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Published on 01 Feb 2014 | over 2 years ago

Wow, what a winter this is shaping up to be, huh? It seems like every other week we're getting hit with another "extreme cold" weather even on the northern half of this planet.

These events are not only catching people off guard but animals too. From fish in Norway to dogs in Colorado, there are a lot of animals that are being frozen in place by cold weather.

But do you think these means there is no such thing as global warming? Or do you think this is just a blip on our way to a hotter planet? Leave me you opinion in the comment section below...


A polar vortex (also known as a polar cyclone, polar low, or a circumpolar whirl[1]) is a persistent, large-scale cyclone located near either of a planet's geographical poles. On Earth, the polar vortices are located in the middle and upper troposphere and the stratosphere. They surround the polar highs and lie in the wake of the polar front. These cold-core low-pressure areas strengthen in the winter and weaken in the summer due to their reliance upon the temperature differential between the equator and the poles.[2] They usually span less than 1,000 kilometers (620 miles) in which the air circulates in a counter-clockwise fashion (in the Northern Hemisphere). As with other cyclones, their rotation is caused by the Coriolis effect.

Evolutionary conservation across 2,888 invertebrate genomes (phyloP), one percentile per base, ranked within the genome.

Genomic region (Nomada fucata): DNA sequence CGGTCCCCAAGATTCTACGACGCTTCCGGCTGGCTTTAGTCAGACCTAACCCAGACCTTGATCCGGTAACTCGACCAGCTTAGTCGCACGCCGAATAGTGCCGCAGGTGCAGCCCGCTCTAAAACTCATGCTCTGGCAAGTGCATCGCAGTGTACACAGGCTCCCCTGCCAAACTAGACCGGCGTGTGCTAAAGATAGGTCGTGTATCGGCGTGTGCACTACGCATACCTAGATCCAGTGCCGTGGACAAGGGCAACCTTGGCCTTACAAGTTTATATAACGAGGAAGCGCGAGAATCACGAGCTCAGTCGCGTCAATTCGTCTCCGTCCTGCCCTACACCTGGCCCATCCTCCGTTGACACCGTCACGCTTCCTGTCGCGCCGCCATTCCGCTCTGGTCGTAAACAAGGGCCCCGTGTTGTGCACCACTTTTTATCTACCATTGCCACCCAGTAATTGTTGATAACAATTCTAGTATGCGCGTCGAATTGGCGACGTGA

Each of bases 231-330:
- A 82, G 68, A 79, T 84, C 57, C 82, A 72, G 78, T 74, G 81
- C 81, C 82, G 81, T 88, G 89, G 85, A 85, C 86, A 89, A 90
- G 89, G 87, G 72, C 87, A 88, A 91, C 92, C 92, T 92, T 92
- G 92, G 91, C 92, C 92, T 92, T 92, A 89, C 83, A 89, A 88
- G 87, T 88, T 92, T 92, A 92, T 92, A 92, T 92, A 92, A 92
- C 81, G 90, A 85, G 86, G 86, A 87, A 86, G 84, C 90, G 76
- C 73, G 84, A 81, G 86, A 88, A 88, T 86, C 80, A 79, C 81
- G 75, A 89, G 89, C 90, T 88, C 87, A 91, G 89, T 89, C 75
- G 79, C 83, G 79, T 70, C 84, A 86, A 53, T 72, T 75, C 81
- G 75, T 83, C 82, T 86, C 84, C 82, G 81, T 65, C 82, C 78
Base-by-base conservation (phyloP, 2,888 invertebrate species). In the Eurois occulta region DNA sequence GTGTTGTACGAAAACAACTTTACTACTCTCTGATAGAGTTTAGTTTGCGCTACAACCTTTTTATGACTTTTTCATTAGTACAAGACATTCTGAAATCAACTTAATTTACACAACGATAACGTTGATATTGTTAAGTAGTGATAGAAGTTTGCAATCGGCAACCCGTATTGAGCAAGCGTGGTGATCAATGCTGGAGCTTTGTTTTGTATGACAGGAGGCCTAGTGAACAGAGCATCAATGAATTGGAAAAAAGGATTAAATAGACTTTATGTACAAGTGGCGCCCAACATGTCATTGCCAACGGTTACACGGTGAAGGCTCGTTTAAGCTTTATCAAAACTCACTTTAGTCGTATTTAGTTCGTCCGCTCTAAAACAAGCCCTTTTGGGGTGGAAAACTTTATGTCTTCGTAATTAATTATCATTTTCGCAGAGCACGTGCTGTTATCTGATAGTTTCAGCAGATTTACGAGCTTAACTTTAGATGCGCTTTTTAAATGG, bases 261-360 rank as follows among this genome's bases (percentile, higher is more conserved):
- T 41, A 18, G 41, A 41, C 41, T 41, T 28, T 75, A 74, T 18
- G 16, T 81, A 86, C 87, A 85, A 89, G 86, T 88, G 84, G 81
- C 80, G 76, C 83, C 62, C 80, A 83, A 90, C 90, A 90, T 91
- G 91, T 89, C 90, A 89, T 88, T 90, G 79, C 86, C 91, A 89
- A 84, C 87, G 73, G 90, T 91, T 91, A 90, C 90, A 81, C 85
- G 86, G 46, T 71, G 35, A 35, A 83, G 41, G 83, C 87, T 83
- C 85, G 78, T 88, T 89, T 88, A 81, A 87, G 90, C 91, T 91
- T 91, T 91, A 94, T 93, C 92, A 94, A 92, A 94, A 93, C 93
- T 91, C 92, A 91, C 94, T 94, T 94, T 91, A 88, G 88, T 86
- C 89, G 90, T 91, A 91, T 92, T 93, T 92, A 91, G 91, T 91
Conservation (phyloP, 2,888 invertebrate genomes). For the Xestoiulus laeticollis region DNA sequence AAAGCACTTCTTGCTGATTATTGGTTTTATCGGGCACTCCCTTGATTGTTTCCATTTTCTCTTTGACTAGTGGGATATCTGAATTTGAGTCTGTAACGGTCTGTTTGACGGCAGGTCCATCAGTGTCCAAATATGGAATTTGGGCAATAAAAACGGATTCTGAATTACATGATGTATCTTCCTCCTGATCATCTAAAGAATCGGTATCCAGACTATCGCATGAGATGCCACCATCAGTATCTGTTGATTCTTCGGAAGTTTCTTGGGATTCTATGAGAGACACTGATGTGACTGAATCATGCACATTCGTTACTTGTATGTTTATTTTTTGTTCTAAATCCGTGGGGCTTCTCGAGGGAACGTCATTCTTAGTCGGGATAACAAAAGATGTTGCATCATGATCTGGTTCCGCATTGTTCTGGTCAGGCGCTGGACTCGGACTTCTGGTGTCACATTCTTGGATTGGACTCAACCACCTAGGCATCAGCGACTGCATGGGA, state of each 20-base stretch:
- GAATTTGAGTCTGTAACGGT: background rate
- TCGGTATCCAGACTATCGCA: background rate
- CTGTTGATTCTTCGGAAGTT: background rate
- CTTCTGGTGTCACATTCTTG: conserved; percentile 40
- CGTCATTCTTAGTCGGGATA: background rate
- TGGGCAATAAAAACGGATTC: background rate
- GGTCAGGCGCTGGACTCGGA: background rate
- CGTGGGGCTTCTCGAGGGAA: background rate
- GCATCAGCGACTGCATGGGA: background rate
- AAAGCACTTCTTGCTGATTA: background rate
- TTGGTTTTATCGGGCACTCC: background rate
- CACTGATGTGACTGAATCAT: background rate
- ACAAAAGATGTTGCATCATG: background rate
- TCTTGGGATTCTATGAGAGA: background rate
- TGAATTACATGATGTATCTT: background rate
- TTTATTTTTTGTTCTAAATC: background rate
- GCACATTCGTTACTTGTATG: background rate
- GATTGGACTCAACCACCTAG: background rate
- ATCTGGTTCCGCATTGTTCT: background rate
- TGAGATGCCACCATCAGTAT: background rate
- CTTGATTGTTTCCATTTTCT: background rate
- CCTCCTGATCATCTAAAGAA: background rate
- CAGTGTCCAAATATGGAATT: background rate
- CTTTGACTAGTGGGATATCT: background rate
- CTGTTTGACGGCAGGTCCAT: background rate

The Arctic vortex in the Northern Hemisphere has two centers, one near Baffin Island and the other over northeast Siberia. The Antarctic vortex in the Southern Hemisphere tends to be located near the edge of the Ross ice shelf near 160 west longitude. When the polar vortex is strong, the Westerlies increase in strength. When the polar cyclone is weak, the general flow pattern across mid-latitudes buckles and significant cold outbreaks occur. Ozone depletion occurs within the polar vortex, particularly over the Southern Hemisphere, and reaches a maximum in the spring.


Global warming refers to an unequivocal and continuing rise in the average temperature of Earth's climate system. Since 1971, 90% of the warming has occurred in the oceans. Despite the oceans' dominant role in energy storage, the term "global warming" is also used to refer to increases in average temperature of the air and sea at Earth's surface. Since the early 20th century, the global air and sea surface temperature has increased about 0.8 °C (1.4 °F), with about two-thirds of the increase occurring since 1980. Each of the last three decades has been successively warmer at the Earth's surface than any preceding decade since 1850.

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